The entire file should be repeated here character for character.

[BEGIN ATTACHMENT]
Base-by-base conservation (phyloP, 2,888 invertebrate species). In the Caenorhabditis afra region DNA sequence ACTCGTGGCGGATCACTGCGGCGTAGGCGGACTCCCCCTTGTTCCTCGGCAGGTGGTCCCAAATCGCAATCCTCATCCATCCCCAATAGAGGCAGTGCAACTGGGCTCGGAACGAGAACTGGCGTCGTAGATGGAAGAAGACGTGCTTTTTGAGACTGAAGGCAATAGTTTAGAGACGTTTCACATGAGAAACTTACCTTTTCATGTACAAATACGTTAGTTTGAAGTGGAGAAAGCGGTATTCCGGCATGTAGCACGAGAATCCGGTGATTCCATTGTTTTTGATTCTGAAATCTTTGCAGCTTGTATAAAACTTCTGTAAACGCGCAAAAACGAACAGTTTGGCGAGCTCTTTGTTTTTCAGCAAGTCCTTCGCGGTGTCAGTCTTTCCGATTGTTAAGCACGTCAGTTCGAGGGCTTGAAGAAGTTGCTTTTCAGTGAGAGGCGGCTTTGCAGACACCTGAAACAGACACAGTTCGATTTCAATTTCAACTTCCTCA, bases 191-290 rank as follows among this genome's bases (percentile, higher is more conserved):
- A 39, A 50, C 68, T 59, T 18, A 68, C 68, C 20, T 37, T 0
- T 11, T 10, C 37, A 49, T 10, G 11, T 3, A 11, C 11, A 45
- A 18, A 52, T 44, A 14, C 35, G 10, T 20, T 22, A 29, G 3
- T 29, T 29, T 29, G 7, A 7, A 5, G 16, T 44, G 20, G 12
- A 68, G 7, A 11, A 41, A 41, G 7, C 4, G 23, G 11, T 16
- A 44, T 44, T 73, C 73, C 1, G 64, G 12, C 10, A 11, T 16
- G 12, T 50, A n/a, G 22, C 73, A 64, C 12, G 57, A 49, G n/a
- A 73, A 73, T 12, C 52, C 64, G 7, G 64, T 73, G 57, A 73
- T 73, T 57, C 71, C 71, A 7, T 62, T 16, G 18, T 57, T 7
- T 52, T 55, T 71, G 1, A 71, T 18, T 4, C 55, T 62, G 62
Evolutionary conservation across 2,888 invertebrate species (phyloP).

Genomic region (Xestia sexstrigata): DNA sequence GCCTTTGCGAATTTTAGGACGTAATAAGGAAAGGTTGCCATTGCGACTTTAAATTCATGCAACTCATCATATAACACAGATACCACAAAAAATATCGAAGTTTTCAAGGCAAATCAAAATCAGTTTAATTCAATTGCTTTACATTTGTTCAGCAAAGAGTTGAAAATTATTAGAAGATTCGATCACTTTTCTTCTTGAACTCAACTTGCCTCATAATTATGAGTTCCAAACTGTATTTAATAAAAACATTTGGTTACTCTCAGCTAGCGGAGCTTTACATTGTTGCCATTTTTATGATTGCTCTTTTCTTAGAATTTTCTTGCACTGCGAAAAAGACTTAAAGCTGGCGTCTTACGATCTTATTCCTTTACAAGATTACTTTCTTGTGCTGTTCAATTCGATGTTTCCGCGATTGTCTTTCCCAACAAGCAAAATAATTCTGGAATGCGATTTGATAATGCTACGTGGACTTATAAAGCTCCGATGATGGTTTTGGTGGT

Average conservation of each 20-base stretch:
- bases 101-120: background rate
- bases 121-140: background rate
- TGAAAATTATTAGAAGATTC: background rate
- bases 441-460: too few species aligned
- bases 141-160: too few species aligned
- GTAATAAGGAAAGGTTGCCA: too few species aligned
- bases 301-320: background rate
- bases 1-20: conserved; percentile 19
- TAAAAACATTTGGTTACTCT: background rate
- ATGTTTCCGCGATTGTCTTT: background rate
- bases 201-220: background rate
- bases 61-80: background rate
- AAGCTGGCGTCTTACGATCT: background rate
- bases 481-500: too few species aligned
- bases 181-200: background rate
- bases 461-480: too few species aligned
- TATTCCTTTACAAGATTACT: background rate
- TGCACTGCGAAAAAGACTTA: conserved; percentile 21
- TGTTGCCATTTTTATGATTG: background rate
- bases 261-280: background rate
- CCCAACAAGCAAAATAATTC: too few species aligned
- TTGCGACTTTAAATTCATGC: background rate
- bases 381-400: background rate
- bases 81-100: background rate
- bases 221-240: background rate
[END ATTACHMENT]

Base-by-base conservation (phyloP, 2,888 invertebrate species). In the Caenorhabditis afra region DNA sequence ACTCGTGGCGGATCACTGCGGCGTAGGCGGACTCCCCCTTGTTCCTCGGCAGGTGGTCCCAAATCGCAATCCTCATCCATCCCCAATAGAGGCAGTGCAACTGGGCTCGGAACGAGAACTGGCGTCGTAGATGGAAGAAGACGTGCTTTTTGAGACTGAAGGCAATAGTTTAGAGACGTTTCACATGAGAAACTTACCTTTTCATGTACAAATACGTTAGTTTGAAGTGGAGAAAGCGGTATTCCGGCATGTAGCACGAGAATCCGGTGATTCCATTGTTTTTGATTCTGAAATCTTTGCAGCTTGTATAAAACTTCTGTAAACGCGCAAAAACGAACAGTTTGGCGAGCTCTTTGTTTTTCAGCAAGTCCTTCGCGGTGTCAGTCTTTCCGATTGTTAAGCACGTCAGTTCGAGGGCTTGAAGAAGTTGCTTTTCAGTGAGAGGCGGCTTTGCAGACACCTGAAACAGACACAGTTCGATTTCAATTTCAACTTCCTCA, bases 191-290 rank as follows among this genome's bases (percentile, higher is more conserved):
- A 39, A 50, C 68, T 59, T 18, A 68, C 68, C 20, T 37, T 0
- T 11, T 10, C 37, A 49, T 10, G 11, T 3, A 11, C 11, A 45
- A 18, A 52, T 44, A 14, C 35, G 10, T 20, T 22, A 29, G 3
- T 29, T 29, T 29, G 7, A 7, A 5, G 16, T 44, G 20, G 12
- A 68, G 7, A 11, A 41, A 41, G 7, C 4, G 23, G 11, T 16
- A 44, T 44, T 73, C 73, C 1, G 64, G 12, C 10, A 11, T 16
- G 12, T 50, A n/a, G 22, C 73, A 64, C 12, G 57, A 49, G n/a
- A 73, A 73, T 12, C 52, C 64, G 7, G 64, T 73, G 57, A 73
- T 73, T 57, C 71, C 71, A 7, T 62, T 16, G 18, T 57, T 7
- T 52, T 55, T 71, G 1, A 71, T 18, T 4, C 55, T 62, G 62
Evolutionary conservation across 2,888 invertebrate species (phyloP).

Genomic region (Xestia sexstrigata): DNA sequence GCCTTTGCGAATTTTAGGACGTAATAAGGAAAGGTTGCCATTGCGACTTTAAATTCATGCAACTCATCATATAACACAGATACCACAAAAAATATCGAAGTTTTCAAGGCAAATCAAAATCAGTTTAATTCAATTGCTTTACATTTGTTCAGCAAAGAGTTGAAAATTATTAGAAGATTCGATCACTTTTCTTCTTGAACTCAACTTGCCTCATAATTATGAGTTCCAAACTGTATTTAATAAAAACATTTGGTTACTCTCAGCTAGCGGAGCTTTACATTGTTGCCATTTTTATGATTGCTCTTTTCTTAGAATTTTCTTGCACTGCGAAAAAGACTTAAAGCTGGCGTCTTACGATCTTATTCCTTTACAAGATTACTTTCTTGTGCTGTTCAATTCGATGTTTCCGCGATTGTCTTTCCCAACAAGCAAAATAATTCTGGAATGCGATTTGATAATGCTACGTGGACTTATAAAGCTCCGATGATGGTTTTGGTGGT

Average conservation of each 20-base stretch:
- bases 101-120: background rate
- bases 121-140: background rate
- TGAAAATTATTAGAAGATTC: background rate
- bases 441-460: too few species aligned
- bases 141-160: too few species aligned
- GTAATAAGGAAAGGTTGCCA: too few species aligned
- bases 301-320: background rate
- bases 1-20: conserved; percentile 19
- TAAAAACATTTGGTTACTCT: background rate
- ATGTTTCCGCGATTGTCTTT: background rate
- bases 201-220: background rate
- bases 61-80: background rate
- AAGCTGGCGTCTTACGATCT: background rate
- bases 481-500: too few species aligned
- bases 181-200: background rate
- bases 461-480: too few species aligned
- TATTCCTTTACAAGATTACT: background rate
- TGCACTGCGAAAAAGACTTA: conserved; percentile 21
- TGTTGCCATTTTTATGATTG: background rate
- bases 261-280: background rate
- CCCAACAAGCAAAATAATTC: too few species aligned
- TTGCGACTTTAAATTCATGC: background rate
- bases 381-400: background rate
- bases 81-100: background rate
- bases 221-240: background rate